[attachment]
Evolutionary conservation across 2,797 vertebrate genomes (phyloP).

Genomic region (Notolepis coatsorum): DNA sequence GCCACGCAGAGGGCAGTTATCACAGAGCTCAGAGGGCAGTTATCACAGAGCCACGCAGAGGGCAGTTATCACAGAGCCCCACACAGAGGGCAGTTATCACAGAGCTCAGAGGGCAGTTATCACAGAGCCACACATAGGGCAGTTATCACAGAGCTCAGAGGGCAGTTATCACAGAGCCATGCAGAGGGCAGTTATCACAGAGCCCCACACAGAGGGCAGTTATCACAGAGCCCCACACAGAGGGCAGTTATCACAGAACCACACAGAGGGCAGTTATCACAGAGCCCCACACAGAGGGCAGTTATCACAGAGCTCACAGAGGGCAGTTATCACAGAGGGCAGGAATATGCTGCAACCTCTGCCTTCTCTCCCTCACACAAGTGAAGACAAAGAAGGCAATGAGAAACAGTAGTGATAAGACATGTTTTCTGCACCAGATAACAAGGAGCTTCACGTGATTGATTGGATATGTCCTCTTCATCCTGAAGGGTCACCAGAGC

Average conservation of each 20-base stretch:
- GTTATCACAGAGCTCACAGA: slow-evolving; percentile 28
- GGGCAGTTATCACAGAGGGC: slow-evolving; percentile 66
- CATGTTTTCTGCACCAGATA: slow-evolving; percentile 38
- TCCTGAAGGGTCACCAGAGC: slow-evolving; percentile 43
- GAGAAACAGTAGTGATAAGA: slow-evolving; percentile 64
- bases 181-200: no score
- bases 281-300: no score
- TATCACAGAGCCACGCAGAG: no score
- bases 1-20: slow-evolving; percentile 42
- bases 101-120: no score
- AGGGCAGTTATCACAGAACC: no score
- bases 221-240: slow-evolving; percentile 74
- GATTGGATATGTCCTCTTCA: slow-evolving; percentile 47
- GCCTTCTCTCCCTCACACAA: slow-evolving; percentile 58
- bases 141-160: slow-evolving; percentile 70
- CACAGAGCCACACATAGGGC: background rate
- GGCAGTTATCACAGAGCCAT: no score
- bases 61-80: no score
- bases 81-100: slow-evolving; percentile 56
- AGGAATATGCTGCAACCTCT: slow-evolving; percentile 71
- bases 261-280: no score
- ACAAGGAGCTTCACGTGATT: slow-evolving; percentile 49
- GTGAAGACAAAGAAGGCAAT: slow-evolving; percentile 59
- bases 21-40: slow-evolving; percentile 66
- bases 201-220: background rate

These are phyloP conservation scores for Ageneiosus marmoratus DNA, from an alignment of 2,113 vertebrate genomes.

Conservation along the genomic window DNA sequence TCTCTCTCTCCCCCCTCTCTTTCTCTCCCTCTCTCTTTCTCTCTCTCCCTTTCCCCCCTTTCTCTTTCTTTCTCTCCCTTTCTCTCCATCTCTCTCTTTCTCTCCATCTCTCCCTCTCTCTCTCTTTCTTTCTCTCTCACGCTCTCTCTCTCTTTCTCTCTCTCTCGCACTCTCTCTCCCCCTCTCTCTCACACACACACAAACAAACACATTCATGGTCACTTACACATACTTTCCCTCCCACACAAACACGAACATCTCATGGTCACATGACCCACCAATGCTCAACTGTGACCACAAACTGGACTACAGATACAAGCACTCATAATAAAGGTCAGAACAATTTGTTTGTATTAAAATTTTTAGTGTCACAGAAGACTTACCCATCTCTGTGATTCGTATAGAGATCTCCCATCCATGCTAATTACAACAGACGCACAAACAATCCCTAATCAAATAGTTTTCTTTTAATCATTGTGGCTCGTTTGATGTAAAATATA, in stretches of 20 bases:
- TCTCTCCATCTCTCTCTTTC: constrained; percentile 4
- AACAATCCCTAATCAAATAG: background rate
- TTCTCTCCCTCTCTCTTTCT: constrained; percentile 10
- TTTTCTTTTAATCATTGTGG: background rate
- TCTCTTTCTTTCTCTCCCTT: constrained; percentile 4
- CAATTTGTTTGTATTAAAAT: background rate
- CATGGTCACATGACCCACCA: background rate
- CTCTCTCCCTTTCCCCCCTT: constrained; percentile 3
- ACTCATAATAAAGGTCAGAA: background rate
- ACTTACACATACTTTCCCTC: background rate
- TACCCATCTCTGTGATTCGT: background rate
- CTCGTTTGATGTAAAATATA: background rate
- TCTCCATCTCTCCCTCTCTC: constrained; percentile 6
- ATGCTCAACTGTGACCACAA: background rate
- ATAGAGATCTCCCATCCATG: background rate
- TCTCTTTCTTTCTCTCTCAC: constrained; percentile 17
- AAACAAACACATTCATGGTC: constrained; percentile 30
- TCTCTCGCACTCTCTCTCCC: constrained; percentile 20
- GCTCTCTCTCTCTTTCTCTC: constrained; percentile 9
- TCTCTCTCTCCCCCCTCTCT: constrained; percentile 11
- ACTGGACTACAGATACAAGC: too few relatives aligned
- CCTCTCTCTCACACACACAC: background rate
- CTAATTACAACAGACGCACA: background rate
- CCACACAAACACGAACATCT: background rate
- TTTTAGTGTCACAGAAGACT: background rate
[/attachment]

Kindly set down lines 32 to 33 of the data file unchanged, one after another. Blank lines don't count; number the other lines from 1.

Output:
- AACAATCCCTAATCAAATAG: background rate
- TTCTCTCCCTCTCTCTTTCT: constrained; percentile 10